Instead, these sections are filled with other things that made Vietnam different – more traumatic – than other wars before it. Grossman talks about the lack of soldiers who served in other wars serving in Vietnam – so that there were no reassuring father figures in units – even the officers were young and green. He points out that the soldiers didn’t have a rear line – that there was no safe place to withdraw to for R&R – the soldiers were completely surrounded by a seemingly endless war zone. And the North Vietnamese were a cunning foe, whose leaders had made the decision to force the Americans in to atrocities – such as by training small children to throw grenades at soldiers, leaving them with the choice of losing the war to children or shooting children. Grossman writes that these methods were intended both to traumatize the soldiers and to turn public opinion against the war. Add all this to poor unit cohesion because of rotating replacements, both legal and illegal drug use (apparently the Army doctors routinely prescribed anti-anxiety meds and sent troubled soldiers back out – setting them up for more trauma later on), the lack of a decompression buffer between the war and home, and an unappreciative American public, and no wonder this was such a psychologically devastating war for so many.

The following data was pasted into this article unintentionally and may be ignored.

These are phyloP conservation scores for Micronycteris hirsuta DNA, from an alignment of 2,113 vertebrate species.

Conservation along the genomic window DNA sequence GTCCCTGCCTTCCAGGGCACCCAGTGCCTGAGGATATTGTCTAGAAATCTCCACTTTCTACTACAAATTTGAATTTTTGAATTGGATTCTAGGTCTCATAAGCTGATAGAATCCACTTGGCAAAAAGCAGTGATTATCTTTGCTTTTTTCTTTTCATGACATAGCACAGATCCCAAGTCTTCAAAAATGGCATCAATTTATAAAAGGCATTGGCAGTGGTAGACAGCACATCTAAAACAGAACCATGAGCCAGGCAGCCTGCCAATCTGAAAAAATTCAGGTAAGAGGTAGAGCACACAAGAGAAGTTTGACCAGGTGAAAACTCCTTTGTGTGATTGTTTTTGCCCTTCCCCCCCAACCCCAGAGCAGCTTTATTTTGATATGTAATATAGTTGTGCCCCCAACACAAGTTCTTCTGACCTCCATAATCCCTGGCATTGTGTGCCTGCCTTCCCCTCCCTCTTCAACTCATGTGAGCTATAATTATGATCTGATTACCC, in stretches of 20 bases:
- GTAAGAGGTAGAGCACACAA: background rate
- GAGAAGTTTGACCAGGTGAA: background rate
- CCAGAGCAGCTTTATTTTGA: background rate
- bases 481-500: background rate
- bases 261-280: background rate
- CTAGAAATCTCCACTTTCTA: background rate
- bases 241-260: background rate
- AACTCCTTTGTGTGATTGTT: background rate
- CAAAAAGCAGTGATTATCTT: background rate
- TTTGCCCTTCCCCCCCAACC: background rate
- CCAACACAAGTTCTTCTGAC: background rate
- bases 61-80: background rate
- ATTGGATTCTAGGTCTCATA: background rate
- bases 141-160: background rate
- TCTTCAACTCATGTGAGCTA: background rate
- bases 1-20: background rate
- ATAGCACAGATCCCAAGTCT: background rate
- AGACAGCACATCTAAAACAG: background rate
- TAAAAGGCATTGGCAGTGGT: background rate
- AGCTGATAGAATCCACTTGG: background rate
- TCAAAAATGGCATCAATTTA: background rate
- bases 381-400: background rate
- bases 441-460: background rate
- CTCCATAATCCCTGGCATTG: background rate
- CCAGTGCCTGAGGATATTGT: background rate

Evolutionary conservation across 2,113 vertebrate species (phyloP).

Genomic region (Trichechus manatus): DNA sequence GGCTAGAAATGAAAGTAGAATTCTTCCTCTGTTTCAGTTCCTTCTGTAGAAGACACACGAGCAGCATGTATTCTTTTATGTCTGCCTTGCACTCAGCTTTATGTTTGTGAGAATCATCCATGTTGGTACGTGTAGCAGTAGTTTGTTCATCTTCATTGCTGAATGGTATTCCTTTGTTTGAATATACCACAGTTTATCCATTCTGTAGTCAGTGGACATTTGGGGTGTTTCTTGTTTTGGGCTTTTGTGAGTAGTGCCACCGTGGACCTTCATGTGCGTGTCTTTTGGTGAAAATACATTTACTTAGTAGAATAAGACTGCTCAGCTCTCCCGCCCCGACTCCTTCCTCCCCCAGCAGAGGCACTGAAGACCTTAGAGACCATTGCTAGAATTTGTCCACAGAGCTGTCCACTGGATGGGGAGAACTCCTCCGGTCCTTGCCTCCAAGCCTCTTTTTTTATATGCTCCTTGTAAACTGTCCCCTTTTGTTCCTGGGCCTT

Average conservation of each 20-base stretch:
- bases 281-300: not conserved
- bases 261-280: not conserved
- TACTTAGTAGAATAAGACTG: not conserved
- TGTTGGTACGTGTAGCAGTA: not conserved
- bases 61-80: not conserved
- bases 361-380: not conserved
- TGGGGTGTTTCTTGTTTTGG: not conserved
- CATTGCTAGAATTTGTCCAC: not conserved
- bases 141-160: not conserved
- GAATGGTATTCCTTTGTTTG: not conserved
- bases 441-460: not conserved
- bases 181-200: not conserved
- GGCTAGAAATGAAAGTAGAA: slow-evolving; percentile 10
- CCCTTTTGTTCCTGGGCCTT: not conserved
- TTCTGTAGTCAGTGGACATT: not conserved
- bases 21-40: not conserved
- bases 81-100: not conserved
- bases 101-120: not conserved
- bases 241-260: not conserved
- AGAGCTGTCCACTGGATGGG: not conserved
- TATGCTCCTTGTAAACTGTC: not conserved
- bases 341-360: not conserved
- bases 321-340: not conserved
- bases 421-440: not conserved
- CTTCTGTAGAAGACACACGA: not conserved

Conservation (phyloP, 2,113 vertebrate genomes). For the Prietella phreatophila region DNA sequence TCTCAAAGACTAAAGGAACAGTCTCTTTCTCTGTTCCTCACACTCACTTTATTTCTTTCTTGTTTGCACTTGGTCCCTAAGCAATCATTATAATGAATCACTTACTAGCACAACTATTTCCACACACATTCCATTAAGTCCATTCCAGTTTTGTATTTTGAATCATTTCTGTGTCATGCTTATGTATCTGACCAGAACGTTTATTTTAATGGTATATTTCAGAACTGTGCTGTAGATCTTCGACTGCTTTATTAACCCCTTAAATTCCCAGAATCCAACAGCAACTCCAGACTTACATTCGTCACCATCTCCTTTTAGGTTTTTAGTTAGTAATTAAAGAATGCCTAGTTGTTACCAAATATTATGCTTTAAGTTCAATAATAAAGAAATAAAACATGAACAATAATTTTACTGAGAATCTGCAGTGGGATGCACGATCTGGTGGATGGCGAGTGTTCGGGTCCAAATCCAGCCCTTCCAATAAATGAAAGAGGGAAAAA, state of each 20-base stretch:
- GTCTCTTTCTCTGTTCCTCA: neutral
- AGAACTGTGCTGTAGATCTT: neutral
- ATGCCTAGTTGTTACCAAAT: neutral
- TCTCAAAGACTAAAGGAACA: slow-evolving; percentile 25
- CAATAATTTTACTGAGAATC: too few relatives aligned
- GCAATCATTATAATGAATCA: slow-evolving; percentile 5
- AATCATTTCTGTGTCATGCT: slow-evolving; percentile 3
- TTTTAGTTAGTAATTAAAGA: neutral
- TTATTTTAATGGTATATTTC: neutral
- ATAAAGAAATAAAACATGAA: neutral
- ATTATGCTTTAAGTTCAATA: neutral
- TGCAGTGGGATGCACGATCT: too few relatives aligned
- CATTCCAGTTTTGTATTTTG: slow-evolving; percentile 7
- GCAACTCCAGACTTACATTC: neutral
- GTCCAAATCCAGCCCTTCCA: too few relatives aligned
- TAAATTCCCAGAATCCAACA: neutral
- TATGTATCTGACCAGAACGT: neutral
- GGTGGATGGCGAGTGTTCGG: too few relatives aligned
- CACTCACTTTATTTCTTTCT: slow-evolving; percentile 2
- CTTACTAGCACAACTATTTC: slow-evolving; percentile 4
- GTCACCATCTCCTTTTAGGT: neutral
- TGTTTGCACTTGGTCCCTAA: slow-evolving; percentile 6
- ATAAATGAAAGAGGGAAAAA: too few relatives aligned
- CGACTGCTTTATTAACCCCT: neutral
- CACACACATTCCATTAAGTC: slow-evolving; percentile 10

All of this is important stuff to remember – doubtless any war is complicated, and any event draws together many different social and political and personal realities. There is no one answer – no pat narrative.
It is very interesting to me that Grossman appears to believe that the trauma suffered by Vietnam veterans is mostly the responsibility of the average American civilian. Americans spit on returning troops, did not give them parades or a properly triumphal monument, or other celebrations. And it is because of this that we lost the war. When soldiers are made to kill, Grossman writes, the only thing that can re-integrate them into society is a ritual that recognizes their return as especially honored members of society.